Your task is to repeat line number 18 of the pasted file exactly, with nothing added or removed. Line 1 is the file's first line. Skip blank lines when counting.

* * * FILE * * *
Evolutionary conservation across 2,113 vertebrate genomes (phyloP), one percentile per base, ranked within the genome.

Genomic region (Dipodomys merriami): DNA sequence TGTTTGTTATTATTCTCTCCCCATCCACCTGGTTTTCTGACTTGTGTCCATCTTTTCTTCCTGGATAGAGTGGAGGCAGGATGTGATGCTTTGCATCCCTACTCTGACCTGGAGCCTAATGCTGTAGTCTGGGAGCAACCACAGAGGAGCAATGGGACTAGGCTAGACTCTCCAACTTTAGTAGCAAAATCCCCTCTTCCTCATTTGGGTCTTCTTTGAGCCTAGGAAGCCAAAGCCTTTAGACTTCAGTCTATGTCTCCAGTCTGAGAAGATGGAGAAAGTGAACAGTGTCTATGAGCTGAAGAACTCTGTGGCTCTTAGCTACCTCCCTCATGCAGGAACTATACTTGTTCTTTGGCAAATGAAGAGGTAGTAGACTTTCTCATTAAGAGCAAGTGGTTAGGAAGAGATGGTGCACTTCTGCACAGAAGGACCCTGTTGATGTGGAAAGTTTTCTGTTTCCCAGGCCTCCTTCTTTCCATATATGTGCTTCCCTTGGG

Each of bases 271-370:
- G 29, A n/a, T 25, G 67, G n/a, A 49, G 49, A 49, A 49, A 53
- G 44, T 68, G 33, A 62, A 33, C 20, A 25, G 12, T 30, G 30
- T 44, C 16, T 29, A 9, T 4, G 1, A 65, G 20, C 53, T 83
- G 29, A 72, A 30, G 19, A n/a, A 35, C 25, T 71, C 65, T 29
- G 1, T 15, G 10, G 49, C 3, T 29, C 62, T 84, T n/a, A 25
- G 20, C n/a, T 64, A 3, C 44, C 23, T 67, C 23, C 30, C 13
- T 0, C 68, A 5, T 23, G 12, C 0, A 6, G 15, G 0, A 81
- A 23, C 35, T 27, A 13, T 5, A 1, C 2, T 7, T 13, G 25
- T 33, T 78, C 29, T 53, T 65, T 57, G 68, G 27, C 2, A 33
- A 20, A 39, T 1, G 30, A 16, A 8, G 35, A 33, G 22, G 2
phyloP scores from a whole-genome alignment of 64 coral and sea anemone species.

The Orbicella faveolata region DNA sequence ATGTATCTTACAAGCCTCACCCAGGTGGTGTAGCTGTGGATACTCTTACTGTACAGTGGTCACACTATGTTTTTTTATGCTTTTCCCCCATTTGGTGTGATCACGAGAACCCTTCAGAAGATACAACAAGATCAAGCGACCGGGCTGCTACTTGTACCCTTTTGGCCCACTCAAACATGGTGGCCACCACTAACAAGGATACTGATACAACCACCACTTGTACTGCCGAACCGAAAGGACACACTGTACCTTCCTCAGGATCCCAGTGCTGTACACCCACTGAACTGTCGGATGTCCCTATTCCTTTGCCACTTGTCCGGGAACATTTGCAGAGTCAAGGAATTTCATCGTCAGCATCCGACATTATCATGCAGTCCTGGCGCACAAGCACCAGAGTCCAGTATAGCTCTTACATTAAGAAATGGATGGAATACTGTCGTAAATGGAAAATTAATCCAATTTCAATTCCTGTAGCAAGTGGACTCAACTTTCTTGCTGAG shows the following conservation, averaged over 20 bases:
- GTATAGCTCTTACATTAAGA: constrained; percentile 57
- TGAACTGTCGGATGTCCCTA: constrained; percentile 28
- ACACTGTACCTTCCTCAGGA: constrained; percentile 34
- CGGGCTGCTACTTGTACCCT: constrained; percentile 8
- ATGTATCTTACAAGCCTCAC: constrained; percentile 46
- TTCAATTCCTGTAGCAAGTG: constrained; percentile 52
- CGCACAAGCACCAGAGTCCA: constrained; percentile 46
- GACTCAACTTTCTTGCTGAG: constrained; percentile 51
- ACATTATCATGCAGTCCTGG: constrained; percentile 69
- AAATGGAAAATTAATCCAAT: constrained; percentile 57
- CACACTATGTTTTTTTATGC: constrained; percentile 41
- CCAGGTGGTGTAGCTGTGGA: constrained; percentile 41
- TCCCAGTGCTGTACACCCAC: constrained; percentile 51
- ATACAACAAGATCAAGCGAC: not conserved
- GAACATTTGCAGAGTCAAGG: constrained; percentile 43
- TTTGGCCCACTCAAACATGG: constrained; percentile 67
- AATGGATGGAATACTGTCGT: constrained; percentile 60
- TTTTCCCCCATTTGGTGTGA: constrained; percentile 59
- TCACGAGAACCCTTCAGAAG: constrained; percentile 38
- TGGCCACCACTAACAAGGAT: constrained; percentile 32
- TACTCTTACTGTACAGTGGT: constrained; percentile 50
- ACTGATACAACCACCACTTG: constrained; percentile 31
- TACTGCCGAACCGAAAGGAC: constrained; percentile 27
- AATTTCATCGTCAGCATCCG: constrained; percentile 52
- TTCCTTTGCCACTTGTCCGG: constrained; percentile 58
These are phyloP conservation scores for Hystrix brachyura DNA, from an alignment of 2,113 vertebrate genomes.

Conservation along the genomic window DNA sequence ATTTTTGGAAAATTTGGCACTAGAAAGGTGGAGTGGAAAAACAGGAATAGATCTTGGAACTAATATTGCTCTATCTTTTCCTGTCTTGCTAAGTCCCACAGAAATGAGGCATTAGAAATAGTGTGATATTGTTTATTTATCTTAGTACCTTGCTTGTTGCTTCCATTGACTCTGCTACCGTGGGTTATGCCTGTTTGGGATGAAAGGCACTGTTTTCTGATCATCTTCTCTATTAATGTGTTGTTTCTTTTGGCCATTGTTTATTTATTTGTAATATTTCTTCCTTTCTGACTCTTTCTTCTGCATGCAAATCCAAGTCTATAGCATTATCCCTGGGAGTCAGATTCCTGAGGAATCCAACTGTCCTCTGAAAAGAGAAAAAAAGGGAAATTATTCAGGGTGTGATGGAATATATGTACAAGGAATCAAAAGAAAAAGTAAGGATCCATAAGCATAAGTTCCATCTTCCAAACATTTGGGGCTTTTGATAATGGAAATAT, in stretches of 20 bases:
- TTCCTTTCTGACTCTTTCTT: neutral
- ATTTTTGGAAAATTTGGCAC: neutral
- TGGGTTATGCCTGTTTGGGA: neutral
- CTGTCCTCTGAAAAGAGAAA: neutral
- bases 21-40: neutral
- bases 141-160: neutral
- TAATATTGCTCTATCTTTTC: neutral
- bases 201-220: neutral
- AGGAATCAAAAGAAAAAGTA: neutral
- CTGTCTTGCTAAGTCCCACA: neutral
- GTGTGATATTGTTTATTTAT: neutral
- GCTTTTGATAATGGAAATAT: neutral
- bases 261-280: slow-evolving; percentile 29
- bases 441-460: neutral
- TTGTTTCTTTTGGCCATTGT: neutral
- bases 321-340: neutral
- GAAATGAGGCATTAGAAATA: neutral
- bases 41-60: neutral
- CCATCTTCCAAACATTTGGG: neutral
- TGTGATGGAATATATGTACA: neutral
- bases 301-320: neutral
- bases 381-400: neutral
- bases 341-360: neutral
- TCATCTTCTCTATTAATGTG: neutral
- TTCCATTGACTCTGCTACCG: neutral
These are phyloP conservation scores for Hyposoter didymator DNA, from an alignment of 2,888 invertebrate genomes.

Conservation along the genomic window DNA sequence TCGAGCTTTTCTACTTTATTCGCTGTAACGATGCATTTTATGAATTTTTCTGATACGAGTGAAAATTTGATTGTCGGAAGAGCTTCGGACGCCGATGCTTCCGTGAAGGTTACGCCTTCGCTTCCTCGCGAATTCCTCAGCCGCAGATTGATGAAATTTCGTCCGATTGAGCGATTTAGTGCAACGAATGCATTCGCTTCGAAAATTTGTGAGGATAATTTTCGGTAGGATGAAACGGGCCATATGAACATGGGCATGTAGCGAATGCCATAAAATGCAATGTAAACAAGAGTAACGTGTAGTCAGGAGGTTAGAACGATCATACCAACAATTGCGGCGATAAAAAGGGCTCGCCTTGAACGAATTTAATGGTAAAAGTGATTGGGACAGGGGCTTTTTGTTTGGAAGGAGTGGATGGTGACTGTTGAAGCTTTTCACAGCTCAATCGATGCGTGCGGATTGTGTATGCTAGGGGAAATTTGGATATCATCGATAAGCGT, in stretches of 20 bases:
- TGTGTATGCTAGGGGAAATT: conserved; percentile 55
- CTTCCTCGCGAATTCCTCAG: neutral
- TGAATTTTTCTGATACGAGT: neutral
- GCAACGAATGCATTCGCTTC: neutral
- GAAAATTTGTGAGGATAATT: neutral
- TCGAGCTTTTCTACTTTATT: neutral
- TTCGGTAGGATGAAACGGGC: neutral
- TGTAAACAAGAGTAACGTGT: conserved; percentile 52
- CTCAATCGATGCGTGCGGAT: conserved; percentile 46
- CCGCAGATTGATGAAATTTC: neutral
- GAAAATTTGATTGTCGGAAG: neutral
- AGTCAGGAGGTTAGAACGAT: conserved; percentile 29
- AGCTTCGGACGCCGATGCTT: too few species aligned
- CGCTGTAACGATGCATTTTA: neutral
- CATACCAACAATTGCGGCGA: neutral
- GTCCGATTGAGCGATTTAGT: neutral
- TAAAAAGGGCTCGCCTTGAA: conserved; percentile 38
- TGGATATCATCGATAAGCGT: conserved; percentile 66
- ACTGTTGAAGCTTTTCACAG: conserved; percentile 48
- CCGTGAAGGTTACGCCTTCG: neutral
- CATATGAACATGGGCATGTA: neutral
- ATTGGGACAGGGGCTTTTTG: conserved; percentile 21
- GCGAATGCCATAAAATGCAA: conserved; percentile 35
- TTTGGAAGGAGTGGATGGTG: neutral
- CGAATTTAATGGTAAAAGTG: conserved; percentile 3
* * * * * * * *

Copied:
- ACACTGTACCTTCCTCAGGA: constrained; percentile 34